Getwallid Blog

Blockchain technologies for Identity Management. Post 4. Comparison of Hyperledger Indy & Hyperledger Fabric.

Hyperledger Fabric:


1. Flexibility: Hyperledger Fabric is a general-purpose blockchain framework that allows for the development of complex business networks. It offers a high degree of flexibility in terms of network design and consensus mechanisms.

2. Scalability: Fabric's architecture supports scalability by allowing multiple channels and partitioning of data. It can handle a large number of transactions per second.

3. Privacy: Fabric provides privacy through its channel-based approach, where different participants can have access to specific channels and data. This is beneficial for identity management, as it allows for selective sharing of information.


1. Complexity: Fabric's flexibility comes with a level of complexity. It has a steeper learning curve and requires more technical expertise to set up and manage compared to other frameworks.

2. Governance: Fabric's governance model involves a membership service provider (MSP), which can be complex to set up and manage for a startup with limited resources.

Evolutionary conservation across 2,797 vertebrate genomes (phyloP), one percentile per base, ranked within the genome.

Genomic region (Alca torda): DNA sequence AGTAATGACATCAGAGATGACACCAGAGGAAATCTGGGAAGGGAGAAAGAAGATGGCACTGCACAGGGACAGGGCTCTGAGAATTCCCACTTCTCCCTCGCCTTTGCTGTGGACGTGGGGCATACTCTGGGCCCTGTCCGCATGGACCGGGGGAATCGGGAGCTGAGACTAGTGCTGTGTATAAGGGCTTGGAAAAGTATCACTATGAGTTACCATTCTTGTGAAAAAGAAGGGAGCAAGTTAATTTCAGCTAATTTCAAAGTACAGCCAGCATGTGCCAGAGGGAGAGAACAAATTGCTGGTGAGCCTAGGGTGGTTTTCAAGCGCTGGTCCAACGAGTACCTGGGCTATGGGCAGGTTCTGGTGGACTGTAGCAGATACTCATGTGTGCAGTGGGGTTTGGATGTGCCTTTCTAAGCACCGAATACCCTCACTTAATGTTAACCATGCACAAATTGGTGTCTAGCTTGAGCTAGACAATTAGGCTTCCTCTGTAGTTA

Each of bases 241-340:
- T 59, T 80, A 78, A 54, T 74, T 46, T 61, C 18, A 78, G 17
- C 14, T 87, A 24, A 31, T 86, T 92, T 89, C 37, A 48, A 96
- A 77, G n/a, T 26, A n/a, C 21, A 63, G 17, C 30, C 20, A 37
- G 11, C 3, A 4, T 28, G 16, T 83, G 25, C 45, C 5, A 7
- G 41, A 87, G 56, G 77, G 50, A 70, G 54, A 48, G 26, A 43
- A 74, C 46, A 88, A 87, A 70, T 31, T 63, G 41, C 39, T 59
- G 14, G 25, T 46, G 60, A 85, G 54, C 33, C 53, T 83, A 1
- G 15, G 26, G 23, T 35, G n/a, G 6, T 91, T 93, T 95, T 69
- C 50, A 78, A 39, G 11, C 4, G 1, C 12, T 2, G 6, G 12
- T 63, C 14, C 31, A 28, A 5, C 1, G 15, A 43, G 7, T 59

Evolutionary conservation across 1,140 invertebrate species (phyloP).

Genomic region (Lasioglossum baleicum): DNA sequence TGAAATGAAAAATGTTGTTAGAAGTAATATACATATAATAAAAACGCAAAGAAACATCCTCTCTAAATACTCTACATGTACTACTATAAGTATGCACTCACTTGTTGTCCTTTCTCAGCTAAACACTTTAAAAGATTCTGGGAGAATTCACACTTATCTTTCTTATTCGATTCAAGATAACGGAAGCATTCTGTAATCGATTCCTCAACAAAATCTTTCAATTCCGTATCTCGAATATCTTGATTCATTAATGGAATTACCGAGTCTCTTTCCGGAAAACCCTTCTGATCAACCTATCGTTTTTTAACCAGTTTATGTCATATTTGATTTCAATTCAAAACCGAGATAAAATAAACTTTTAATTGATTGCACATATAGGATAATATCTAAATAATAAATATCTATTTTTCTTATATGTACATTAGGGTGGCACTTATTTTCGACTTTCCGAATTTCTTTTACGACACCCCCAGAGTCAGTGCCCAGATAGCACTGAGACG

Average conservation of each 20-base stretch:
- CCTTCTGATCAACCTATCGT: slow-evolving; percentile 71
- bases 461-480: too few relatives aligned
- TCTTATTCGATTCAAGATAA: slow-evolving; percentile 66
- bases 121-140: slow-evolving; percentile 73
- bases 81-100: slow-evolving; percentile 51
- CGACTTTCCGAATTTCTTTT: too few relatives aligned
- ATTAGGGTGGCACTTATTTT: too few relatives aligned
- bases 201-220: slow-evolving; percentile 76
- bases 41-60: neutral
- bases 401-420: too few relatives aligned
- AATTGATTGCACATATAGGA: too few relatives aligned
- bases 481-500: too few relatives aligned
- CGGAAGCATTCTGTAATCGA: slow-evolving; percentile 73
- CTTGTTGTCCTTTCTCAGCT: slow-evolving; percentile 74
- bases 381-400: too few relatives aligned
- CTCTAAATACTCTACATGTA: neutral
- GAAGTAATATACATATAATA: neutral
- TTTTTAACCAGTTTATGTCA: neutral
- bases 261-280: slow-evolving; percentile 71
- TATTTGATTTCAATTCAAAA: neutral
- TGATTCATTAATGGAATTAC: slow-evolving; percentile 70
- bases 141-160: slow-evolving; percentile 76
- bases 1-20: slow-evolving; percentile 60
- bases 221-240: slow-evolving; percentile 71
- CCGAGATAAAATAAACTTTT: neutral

3. Development Effort: Developing applications on Fabric requires more effort and time due to its modular architecture and the need for smart contract development.

Hyperledger Indy:


1. Identity Focus: Hyperledger Indy is specifically designed for decentralized identity management. It offers features like self-sovereign identity, verifiable credentials, and privacy-preserving identity proofs.

2. Interoperability: Indy supports interoperability with other identity systems, allowing seamless integration with existing solutions.

3. Simplicity: Indy provides a simpler architecture and abstractions focused on identity management, making it easier to understand and use.


1. Limited Use Cases: While Indy excels in identity management, it may not be as suitable for general-purpose blockchain applications due to its narrower focus.

2. Maturity: Compared to Fabric, Indy is relatively newer and may have a smaller community and ecosystem. This could result in fewer resources and support available for startups.

3. Scalability: Indy's current architecture may face scalability challenges when dealing with a large number of transactions or participants.

Ultimately, the choice between Hyperledger Fabric and Hyperledger Indy depends on the specific needs and goals of the identity management startup. If the focus is on developing a flexible, scalable, and privacy-focused solution for a broader range of use cases, Hyperledger Fabric may be more suitable. On the other hand, if the startup's primary goal is decentralized identity management with simplicity and interoperability in mind, Hyperledger Indy may be the better choice. It's recommended to evaluate the specific requirements and consider consulting with experts or community members to make an informed decision.